Canonical has released the latest update to Ubuntu, the 20.10 release known as "Groovy Gorilla." As this isn't an LTS release it won't be released into the Microsoft Store for folks to install that way and use with the Windows Subsystem for Linux (WSL).
Nevertheless, getting 20.10 installed on your machine isn't too difficult and there are a few different ways to get there. I'll start with the method I used, followed up with some handy tips from one of Canonical's Ubuntu on WSL engineers that might be more suited to your own situation.
Before you begin
This guide assumes you already have WSL enabled on your Windows 10 system and that you already have Ubuntu installed.
If you don't, we have a full guide on getting started which you should check out first, then grab Ubuntu from the Microsoft Store and run through the initial setup process.
How to install Ubuntu 20.10 Groovy Gorilla on WSL
Officially, the Ubuntu package you download from the Microsoft Store won't update to 20.10 as it's not an LTS (Long Term Support) release. A new LTS version only comes every two years, with interim releases that aren't supported for as long in between, currently scheduled for every six months. You can read more about it on the Ubuntu wiki.
So, to get your Groovy Gorilla on you'll need to manually make the update. You can use either the standalone Ubuntu shell for this or open one up in Windows Terminal.
- In the terminal, first enter
sudo suto get root access.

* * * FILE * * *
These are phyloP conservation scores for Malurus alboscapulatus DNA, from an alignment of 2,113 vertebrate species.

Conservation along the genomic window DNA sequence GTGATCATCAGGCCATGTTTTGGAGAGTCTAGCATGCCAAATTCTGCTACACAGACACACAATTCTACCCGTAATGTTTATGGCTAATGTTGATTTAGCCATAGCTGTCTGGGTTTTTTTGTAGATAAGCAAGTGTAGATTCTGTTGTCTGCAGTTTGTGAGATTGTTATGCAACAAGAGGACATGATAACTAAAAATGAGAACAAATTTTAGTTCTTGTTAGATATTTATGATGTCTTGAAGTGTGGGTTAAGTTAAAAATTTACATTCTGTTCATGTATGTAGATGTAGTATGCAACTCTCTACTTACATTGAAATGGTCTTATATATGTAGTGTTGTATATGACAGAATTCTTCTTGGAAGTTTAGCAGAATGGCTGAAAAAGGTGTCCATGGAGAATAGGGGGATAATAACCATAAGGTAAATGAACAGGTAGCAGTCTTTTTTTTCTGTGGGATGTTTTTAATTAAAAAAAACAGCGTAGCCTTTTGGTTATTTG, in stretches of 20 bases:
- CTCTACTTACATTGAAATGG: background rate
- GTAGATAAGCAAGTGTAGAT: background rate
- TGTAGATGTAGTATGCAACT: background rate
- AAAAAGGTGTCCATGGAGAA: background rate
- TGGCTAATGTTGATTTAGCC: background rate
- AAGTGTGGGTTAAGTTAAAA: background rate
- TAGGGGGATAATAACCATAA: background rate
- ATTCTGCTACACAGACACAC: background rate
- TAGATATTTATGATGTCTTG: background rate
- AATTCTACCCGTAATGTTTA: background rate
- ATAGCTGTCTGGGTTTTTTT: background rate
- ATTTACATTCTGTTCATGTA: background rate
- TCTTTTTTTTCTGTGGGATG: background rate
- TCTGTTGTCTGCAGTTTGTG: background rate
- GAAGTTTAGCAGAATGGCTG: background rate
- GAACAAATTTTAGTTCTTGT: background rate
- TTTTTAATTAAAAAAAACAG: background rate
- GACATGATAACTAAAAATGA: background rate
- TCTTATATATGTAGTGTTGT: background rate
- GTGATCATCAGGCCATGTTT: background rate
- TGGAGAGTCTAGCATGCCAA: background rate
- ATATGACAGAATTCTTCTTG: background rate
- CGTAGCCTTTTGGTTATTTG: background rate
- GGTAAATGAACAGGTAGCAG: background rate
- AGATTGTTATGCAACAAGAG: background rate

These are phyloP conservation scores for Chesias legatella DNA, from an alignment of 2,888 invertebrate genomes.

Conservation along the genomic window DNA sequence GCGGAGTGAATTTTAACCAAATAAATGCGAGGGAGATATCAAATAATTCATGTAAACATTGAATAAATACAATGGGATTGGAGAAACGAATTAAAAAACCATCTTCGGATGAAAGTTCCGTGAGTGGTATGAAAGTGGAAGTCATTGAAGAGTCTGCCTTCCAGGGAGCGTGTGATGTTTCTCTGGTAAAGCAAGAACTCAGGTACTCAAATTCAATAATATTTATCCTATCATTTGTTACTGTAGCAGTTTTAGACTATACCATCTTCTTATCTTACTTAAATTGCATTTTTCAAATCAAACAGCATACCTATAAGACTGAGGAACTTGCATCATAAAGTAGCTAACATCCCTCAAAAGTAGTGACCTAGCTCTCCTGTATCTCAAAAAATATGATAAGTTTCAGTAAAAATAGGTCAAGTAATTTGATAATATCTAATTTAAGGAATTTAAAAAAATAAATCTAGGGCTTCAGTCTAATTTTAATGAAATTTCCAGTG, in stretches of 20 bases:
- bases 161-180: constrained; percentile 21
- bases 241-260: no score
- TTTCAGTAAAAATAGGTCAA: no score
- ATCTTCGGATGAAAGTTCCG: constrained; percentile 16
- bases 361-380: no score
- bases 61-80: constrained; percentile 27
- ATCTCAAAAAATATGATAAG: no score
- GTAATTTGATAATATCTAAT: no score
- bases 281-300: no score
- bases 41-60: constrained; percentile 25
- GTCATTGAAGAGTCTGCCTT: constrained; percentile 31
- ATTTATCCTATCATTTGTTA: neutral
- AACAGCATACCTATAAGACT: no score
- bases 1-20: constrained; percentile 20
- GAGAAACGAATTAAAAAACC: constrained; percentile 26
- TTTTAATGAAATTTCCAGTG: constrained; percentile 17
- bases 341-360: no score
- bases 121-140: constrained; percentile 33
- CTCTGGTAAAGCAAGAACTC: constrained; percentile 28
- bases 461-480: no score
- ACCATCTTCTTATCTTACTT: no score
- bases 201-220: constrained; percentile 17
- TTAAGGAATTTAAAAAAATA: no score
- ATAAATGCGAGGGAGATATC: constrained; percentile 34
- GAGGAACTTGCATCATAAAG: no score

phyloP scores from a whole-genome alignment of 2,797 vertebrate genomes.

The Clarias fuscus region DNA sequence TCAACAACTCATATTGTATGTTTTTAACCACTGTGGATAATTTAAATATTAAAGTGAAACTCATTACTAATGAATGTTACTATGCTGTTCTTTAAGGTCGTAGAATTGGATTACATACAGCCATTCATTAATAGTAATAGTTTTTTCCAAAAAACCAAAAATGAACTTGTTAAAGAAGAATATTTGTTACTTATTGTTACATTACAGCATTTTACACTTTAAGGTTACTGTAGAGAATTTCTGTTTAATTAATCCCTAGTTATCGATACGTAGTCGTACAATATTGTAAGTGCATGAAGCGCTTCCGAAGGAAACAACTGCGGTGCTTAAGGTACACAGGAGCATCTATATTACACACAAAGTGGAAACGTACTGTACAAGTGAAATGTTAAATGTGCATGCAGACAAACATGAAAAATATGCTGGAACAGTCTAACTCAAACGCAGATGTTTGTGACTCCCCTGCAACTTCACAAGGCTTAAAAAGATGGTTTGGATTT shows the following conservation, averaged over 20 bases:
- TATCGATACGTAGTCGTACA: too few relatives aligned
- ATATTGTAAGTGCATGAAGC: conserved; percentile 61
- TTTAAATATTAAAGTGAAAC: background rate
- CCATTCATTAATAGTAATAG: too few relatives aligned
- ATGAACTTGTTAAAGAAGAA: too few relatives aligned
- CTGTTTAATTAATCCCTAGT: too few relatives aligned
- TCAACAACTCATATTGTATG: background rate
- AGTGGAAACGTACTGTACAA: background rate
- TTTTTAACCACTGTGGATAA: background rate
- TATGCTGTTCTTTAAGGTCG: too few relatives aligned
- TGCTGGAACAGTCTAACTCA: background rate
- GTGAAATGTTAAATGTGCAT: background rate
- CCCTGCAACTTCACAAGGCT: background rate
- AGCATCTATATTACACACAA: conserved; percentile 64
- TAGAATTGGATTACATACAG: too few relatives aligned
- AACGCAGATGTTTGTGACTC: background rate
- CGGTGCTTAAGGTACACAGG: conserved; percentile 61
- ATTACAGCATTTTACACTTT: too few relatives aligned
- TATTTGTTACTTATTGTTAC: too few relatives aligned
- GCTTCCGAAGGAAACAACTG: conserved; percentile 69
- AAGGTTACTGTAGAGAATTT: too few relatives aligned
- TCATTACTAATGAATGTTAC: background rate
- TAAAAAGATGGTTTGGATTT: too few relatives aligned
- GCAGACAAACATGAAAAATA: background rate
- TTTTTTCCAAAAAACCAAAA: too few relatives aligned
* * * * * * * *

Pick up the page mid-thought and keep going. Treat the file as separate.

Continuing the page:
- Use the cursor keys to navigate to the bottom where you'll see prompt=lts.
Change lts to normal.
- Exit nano with ctrl + x and select y to save the file.
Back in the terminal, enter
After a short time you'll be prompted to accept the upgrade. Type y and press enter.
This part will take some time but eventually you'll be prompted to remove obsolete packages. Again, type y and press enter.
The next prompt will be to restart Ubuntu to finish. Hit y, press enter and wait.
- When you see the regular shell return the upgrade is complete.
One thing to note is that Windows will still recognise it as Ubuntu 20.04, both within WSL and in places like Windows Terminal. It's not a big deal but you will need to remember that if you're ever referring to Ubuntu in PowerShell, for example, you'll still have to refer to it as
You can quickly verify that the upgrade was successful using a tool like Neofetch, or if you don't have that use the command
lsb_release -a and you'll see something like the image above.
Canonical has actually put together its own guide on upgrading to Ubuntu 20.10 which goes down a different path to this one, including side-loading images. There's a ton of detail in there and if for any reason you're having issues upgrading through the method detailed above, definitely follow along with it and try things that way.
Whichever road you go down the upgrade process doesn't take that long and you'll have a bleeding edge Ubuntu system running in WSL afterwards.
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